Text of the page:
Cumberland Area Economic Development Corporation (CAEDC) plays an important role in connecting our educational institutions to our current employers.
CAEDC’s Strategic Economic Development Plan directly supports the County’s Comprehensive Plan that includes Business Retention & Expansion strategies. As the county continues to be the fastest growing in the commonwealth, employers are having a hard time finding a skilled workforce to meet their demands. Cumberland County was tied for 4th out of 67 counties for the lowest unemployment rate in the state in 2016. While this shows a good sign that the residents of our Capital Region are mostly gainfully employed, it also places a real strain on existing and potential businesses in the area looking for a skilled workforce.
CAEDC, working with the South Central Workforce Investment Board (SCWIB), Cumberland Valley School District, Cumberland Perry Area Vocational Technical School, and Harrisburg Area Community College (HACC), several employers in the skilled trades, regional hospitals, and the United Way of Carlisle & Cumberland County, have created a Workforce Collaborative to build the future pipeline of skilled workers in key industries to meet growth demands.
“The Cumberland Valley School District believes that we must connect our educational programs directly to the economy,” said Fred Withum, Cumberland Valley School District Superintendent. “The best investment for our taxpayers is to ensure our children can obtain jobs in careers that provide family-sustaining wages.”
“Through interviews with our top employers, and data collection with Labor & Industry, CAEDC completed an analysis on key occupational gaps that exist in the region and in Cumberland County,” said Laura Potthoff, CAEDC Business Retention & Finance Manager. “Our workforce mission at CAEDC is to build a future pipeline of talent in jobs that pay in our region.”
This gap analysis led CAEDC to focus on Advanced Manufacturing and Healthcare. These two occupations have the highest demand for workers by 2024, and are good paying jobs. Due to infrastructure improvements in this area, CAEDC also saw a need to focus on Heavy Equipment.
Below are highlights for each area of focus.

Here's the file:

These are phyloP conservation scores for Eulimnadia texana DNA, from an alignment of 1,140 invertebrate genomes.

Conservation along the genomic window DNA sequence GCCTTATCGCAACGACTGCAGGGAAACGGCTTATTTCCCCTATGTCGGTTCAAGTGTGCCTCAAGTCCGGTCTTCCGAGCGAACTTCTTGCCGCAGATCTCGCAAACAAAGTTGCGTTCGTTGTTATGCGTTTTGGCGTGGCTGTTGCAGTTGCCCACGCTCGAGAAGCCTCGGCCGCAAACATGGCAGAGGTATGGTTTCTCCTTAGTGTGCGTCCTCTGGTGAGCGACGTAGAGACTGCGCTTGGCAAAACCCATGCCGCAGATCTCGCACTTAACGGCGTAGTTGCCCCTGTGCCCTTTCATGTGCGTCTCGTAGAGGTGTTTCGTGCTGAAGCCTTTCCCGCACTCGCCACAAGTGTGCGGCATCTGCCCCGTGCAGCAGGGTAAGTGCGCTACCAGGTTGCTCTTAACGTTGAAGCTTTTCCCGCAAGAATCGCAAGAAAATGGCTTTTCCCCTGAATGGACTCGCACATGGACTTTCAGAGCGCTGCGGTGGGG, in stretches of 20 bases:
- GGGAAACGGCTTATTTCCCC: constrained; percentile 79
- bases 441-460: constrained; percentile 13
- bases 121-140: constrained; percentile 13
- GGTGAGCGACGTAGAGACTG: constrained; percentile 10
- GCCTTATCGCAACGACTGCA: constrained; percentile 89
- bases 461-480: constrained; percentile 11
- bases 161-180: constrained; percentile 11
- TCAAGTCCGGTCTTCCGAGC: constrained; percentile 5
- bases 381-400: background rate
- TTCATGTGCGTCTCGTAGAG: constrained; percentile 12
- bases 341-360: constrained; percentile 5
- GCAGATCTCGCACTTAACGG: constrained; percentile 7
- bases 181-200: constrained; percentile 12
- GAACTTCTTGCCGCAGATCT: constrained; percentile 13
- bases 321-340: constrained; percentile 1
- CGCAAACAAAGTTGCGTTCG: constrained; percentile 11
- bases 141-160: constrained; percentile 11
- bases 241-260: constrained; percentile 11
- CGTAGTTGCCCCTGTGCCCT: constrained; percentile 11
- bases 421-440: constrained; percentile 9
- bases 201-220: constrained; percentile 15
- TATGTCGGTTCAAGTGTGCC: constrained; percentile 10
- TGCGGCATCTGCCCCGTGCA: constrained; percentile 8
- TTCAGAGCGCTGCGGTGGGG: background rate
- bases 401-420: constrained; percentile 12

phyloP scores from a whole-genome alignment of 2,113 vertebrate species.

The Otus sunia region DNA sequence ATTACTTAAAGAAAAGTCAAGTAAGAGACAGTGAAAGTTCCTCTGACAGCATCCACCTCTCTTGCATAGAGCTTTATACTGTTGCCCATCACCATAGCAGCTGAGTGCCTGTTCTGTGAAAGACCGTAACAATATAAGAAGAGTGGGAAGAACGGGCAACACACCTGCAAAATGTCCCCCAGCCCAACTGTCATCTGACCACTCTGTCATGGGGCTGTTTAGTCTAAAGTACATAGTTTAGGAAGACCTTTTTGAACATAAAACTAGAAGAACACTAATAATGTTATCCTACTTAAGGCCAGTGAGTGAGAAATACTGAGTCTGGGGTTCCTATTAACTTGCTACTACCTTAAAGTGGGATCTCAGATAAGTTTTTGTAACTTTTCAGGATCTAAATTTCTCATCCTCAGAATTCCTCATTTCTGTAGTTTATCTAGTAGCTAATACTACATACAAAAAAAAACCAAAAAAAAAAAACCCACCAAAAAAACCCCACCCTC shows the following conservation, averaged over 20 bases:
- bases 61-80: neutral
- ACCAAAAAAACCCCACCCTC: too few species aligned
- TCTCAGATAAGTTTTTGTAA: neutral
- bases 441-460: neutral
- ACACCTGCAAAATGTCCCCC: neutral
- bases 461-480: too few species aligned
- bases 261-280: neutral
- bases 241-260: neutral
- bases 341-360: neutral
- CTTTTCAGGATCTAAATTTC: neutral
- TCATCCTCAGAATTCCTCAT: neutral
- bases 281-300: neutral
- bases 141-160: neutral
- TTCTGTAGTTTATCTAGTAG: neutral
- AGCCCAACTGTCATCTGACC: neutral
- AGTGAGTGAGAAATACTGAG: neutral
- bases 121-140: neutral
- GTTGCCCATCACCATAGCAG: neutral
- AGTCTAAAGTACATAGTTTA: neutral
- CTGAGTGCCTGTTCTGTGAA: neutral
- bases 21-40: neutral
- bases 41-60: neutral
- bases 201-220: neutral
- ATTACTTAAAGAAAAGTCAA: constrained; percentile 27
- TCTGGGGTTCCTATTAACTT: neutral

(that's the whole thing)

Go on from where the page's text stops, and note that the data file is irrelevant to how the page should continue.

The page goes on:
Healthcare is our #1 private employer
Growing need for nurses to offset the wave of retirements from baby boomers
Pennsylvania ranks #2 for having the largest population of elderly, next to Florida
The number of Americans age 65 and older is expected to double during the next 4 decades
According to the Center for Workforce Information Analysis, there will be a net gain of over 2,900 registered nurses in the Harrisburg-Carlisle metro area by 2024 with an average wage of $68,310
CAEDC is working with our two biggest healthcare providers, PinnacleHealth and Geisinger, along with the county’s largest school district, Cumberland Valley, and the Cumberland Perry Area Vo-Tech School to identify specialized curriculum that would prepare students for this career path. This pathways program would ideally include a variety of courses targeted at broad-based healthcare education including soft skills training.
“As we face a growing need for well-educated healthcare workers in the years ahead, we welcome the plan for a creative partnership between healthcare and educational institutions in our area,” said Ann Spade, VP and Chief Nursing Officer at PinnacleHealth.
Includes five occupations: Industrial Engineer Technician, Industrial Machinery Mechanics, Maintenance Workers Machinery, Maintenance & Repair and Computer Numerically Control Operator
According to the Center for Workforce Information Analysis, there will be a net gain of over 490 advanced manufacturing jobs by 2024 with an average wage of $48,340
These jobs require less workers but pay higher rates which is perfect for Cumberland County’s low unemployment rate
This type of training will benefit the area’s distribution and logistics industries as well as a variety of other industries that use technological equipment
As these companies continue to compete with e-commerce, the need to be automated will continue to grow along with the need to retain and attract skilled workers
“Key to our recent successes and future plans is our partnership with CAEDC,” said Robert Novak, COO at The AMES Companies, Inc. “CAEDC has provided unique partnerships with educational institutions and introductions with local representatives which has allowed us to grow and be in a better position to fill today’s job openings while putting sustainable workforce strategies into place.”
Area construction and excavating companies reached out to CAEDC because they were unable to find skilled workers and wanted to discuss ways to fill needed jobs. To start, CAEDC facilitated a visit to Volvo Construction in Shippensburg where employers and educators were able to experience their heavy equipment simulators for potential partnerships for training.
Heavy equipment covers a variety of skill levels and occupations ranging from flaggers to surveying, estimators and project management engineers.
“Pennsy Supply is excited about CAEDC’s efforts to work with local contractors and educators to bring a Heavy Equipment Operator Curriculum,” said Mark Synder, President MIDA Group (Pennsy Supply, McMinn’s Asphalt, Pioneer Materials.) “Workforce development is a top construction industry concern. These programs will help to close the skills gaps and attract more workers to the construction industry.”
These workforce initiatives are just one way CAEDC helps to attract, retain and expand business in our region.